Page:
Endless loops in embedded programs

 

A series of instructions that are constantly repeated. Also called an "infinite loop," it can be caused by an error in the program or be intentional. For example, a screen demo on continuous replay just keeps repeating itself.

Probably you have noticed that many programs have similar structure like:

 

int main(void)
{
int i;
 while(1) //infinite loop or super-loop
  	{
	i++;
   	 }
 return 0;
}

Often in embedded program structure you may find endless loops: while(1) {}; Why they are used here and what does it give to embedded programs?

First of all endless loops are used here because there is no any operation system to return to/ So application keeps running until power is removed.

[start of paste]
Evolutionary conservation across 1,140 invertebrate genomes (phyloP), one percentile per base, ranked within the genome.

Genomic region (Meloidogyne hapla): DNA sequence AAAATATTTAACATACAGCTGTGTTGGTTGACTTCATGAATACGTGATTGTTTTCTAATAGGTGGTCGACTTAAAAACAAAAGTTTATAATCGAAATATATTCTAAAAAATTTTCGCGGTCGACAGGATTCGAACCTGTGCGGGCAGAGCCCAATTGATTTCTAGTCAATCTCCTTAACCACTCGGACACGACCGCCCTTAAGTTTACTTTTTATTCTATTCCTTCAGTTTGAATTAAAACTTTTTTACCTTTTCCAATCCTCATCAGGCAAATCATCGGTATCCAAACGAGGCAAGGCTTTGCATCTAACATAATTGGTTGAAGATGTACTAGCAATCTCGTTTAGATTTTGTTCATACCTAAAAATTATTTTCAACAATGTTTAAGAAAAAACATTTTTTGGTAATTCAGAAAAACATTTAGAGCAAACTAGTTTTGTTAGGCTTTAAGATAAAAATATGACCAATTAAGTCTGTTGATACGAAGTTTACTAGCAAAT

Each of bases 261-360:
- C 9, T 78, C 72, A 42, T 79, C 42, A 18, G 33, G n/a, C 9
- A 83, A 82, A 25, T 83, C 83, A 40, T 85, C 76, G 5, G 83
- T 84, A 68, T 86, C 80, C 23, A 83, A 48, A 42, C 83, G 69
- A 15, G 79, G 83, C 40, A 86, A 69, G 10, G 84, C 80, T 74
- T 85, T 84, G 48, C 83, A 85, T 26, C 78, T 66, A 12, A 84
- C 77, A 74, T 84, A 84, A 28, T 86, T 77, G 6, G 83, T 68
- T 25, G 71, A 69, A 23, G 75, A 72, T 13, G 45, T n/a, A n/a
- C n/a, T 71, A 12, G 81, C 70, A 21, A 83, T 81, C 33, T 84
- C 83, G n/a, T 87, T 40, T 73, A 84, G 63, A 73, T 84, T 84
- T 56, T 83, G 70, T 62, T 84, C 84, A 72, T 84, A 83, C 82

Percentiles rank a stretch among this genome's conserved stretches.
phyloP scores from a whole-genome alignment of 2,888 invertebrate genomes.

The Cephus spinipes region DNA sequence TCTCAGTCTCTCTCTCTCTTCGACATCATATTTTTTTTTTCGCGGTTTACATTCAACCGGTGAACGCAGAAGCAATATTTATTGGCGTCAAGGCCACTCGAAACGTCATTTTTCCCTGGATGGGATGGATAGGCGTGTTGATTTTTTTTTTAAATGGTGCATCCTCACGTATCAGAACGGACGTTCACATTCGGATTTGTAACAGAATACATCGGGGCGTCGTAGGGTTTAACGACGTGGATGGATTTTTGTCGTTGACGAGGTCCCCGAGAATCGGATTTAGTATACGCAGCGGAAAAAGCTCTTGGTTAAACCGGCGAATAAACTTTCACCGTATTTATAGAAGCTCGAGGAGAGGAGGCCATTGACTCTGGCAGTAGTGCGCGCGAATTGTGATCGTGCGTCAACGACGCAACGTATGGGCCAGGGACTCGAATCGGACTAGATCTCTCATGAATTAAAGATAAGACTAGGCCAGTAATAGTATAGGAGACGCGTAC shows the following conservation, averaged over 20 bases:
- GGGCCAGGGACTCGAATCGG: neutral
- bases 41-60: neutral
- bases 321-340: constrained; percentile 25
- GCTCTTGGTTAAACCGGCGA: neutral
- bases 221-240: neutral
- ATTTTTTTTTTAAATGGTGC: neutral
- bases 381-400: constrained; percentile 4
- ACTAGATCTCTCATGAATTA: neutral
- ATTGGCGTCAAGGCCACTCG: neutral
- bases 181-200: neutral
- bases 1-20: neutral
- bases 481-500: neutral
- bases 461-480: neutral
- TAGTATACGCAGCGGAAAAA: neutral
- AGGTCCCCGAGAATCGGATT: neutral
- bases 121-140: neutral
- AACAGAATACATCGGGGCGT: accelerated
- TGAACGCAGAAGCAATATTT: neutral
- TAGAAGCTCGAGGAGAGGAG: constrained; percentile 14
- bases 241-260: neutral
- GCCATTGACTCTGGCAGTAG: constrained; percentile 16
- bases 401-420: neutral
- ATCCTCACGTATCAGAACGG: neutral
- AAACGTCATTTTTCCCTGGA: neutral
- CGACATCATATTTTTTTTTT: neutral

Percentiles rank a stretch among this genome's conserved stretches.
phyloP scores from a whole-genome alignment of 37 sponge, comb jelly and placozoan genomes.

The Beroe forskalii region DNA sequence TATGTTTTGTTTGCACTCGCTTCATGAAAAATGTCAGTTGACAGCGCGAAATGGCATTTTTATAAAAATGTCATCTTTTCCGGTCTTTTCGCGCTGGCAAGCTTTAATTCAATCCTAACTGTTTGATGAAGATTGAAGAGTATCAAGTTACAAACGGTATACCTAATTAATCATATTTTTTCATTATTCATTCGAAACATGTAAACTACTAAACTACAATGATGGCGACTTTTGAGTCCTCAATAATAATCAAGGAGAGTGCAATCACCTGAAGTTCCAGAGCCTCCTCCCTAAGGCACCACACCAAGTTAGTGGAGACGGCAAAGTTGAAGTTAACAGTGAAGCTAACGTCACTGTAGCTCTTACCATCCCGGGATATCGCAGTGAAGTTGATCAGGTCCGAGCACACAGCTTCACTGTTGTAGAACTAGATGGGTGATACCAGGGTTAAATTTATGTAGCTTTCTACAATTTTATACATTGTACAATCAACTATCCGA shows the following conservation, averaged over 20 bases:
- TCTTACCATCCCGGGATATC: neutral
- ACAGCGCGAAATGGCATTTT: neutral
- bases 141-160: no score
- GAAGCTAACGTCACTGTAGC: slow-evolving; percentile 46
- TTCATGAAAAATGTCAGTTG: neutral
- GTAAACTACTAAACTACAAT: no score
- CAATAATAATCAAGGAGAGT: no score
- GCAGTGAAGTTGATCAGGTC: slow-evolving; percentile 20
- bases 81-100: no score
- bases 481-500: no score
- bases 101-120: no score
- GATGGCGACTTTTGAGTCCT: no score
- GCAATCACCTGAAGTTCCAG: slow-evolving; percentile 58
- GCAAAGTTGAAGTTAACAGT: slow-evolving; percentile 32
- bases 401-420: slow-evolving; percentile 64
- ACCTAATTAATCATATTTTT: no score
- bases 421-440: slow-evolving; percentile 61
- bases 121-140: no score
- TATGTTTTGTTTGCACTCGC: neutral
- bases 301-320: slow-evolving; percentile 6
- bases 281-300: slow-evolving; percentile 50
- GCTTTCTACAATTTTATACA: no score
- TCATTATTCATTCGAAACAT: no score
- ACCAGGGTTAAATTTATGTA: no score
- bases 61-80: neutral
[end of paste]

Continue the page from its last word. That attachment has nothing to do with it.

Why it is good to use endless loops:

  • Super-loops are simple to use, because it is easy to build, debug test and maintain;

  • Endless loops are hardware efficients as they require minimal hardware resources;

  • They are highly portable.

But there is other side of using super loops:

  • Super-loops doesn't guarantee accurate timings;

  • Endless loops operate at full microcontroller power and may not be necessary in all applications. They can have big impact on system power consumption.

To avoid unnecessary power consumption, it is good practice to use various sleep modes. All not needed functions should be disabled. Sometimes you may only need microcontroller to wake on some external event like external interrupt, or TWI (I2C) event.

You need to consider all these factors when designing battery driven projects.